Just in the last year we've had changes in the status of screening for prostate cancer and breast cancer, two of the most common cancers. These changes are based on published studies (two in the New England Journal on prostate cancer screening within the past few months) that may take years to complete, so changes are bound to occur. As I said in another post, why not begin screening at age 18? I have seen women with breast cancer in their twenties; I had an 18 year old woman die of colon cancer. That doesn't mean I screen all 18 year olds for cancer. There are limited returns, and there are significant risks of the testing. False positive tests are not to be trivialized, because they result in more invasive, more expensive subsequent testing, and that alone can be dangerous. If I put a middleaged woman on a treadmill for an exercise test, knowing that that population has a high false positive test rate, and she has a positive test, I am then required to do a cardiac catheterization which is very likely to be negative....but it just cost her or her insurance company $2000 and put her at significant risk.

    These are tough decisions, determining who should be screened, for what and at what age. If you want a lot more information about how these decisions are made, just go to the USPSTF website here.
    Last edited by davidra; 11/19/2009 at 06:22 AM.
  18. #1218  
    Quote Originally Posted by glorifiedg View Post
    I don't think you've realized that EU systems are fully capitalist. Just not neoliberal like your's.

    I think fallacy is want you think, that US needs a limited government as it currently have. That system is a faillure and you can see why all over the world! Just a blind man can denie this. Neoliberalism was causer of extreme pit between poor and rich, it has enslaved workers to the power of multinational companies, it is responsible for the crysis we are experiencing!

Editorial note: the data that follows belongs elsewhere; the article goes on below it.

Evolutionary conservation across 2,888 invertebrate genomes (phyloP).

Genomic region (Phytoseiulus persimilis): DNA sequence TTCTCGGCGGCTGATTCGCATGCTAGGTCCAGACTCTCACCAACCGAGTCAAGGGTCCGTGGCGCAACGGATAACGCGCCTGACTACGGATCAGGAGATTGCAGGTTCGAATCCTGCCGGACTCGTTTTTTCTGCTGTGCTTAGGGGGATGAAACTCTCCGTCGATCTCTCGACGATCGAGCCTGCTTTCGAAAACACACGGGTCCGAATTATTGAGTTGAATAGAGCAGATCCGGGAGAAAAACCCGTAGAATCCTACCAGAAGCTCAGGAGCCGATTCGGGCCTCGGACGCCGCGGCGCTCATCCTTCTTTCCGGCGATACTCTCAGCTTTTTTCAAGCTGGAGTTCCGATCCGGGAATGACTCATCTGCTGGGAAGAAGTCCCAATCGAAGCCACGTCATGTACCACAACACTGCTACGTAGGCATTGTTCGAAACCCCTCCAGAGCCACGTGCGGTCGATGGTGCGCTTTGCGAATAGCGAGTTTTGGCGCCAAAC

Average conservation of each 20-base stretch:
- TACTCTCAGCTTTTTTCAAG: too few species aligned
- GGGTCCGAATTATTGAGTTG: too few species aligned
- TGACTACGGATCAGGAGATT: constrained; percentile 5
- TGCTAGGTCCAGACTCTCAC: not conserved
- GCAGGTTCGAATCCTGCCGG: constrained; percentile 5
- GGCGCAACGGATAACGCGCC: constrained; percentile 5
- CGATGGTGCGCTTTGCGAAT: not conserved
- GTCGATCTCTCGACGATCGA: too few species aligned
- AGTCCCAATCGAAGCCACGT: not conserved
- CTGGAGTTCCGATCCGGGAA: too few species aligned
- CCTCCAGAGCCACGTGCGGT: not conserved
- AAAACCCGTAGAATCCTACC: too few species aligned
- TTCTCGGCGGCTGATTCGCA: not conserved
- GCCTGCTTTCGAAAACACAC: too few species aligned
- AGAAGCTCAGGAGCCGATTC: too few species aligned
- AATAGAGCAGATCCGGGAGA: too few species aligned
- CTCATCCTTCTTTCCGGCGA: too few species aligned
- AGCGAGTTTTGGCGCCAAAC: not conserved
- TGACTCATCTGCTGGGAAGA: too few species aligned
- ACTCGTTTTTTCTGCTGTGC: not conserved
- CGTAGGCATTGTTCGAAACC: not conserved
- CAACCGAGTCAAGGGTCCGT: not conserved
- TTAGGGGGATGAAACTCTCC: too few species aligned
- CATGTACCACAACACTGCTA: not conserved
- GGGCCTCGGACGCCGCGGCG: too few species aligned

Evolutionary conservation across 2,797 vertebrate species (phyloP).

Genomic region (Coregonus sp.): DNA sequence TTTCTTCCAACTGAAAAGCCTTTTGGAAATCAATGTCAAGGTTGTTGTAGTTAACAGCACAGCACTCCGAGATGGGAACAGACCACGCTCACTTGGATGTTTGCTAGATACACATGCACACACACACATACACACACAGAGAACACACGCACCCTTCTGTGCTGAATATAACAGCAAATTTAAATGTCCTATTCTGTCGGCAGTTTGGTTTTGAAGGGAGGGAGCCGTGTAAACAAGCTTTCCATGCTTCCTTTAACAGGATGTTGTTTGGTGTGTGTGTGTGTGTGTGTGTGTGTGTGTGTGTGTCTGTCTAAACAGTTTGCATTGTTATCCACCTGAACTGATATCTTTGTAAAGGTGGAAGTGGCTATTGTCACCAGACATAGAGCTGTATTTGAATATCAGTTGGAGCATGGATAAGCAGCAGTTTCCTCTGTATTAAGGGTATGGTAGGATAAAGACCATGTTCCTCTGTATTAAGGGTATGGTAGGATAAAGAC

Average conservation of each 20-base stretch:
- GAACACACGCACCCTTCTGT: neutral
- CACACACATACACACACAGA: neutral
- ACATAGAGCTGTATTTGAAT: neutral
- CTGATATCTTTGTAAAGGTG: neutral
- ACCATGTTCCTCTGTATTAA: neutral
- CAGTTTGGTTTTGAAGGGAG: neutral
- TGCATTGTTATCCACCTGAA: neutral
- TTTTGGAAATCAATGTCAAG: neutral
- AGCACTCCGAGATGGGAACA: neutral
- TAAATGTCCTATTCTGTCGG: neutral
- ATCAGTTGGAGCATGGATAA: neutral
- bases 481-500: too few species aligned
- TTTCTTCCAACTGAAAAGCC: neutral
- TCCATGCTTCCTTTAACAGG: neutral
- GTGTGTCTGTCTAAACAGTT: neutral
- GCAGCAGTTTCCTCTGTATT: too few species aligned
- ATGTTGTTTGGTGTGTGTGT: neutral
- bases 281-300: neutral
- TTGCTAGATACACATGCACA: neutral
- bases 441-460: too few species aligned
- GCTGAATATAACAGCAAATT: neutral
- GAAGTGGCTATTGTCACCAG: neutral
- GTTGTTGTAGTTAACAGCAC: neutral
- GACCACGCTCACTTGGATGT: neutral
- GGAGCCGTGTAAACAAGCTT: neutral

Don't think neoliberalism brings freedom and welth, it's somehow fascism, a dictatorship of the capital, and just a few (the rich and powerfull) take benifit on this system.
    Ah.... not trying to put words in your mouth, but it sounds like you are describing neoconservatism. Maybe our conservatives are your liberals in Sweden perhaps?
  19. KAM1138
    KAM1138's Avatar
    #1219  
    Quote Originally Posted by glorifiedg View Post
    American pride, american muscle, american dream!!! Yeahhhh! Look at me! I knew this would come up sometime. The perfect analogy would be the "American Muscle" cars. You're very proud of them, they have enormous motors, but a tiny, 2000turbo, that consumes just 8litres/100km, European or Japanese car can make you eat dirt every time. It's just pride that lives on helium balloons. LOL!
    This coming from the Portugal Resident, that repeatedly talked about how great your systems are, and how backwards America is.

    Quote Originally Posted by glorifiedg View Post
    Your posts just deserve one answer: LOL!

    This is my last answer for you. Arguing with you is like talking to a stone.
    Perhaps you should look up a little something called an "inferiority complex."

    We aren't arguing, because I'm not concerned with you trying to tell me what I should believe for myself in my own country. And you have the audacity to accuse me of Pride? It might bother you that I'm not concerned with Portugal or Sweden, but I have this practice that I like to follow--its called minding one's own business.

    You might choose to tell people of another nation what you think they should do, but it doesn't mean I have to find that relevant, nor do I concern myself with your business. Try it some time.

    You think Portugal is great and Sweden is better...great, I'll stick with America, thanks.

    Oh I'm sure this will upset some of you--I'm being dismissive of the Non-American. Well, yes, I am because I've grown tired of this. For all of you AMAZED that someone like me would say that I don't care what happens in Portugal, and am concerned with my own country...ask yourself--who has the stranger perspective?

    Is it strange to be concerned with ones own country and government and how what they do affects them, or for someone who isn't a citizen or resident finding a discussion and telling others how to run their country?

    Oh no--here's the "ugly american" minding the business of my own country. Such a horrible display of arrogance to be concerned with my own Nation. The horror, the lack of internationalism. I'm not sure I can bear the shame.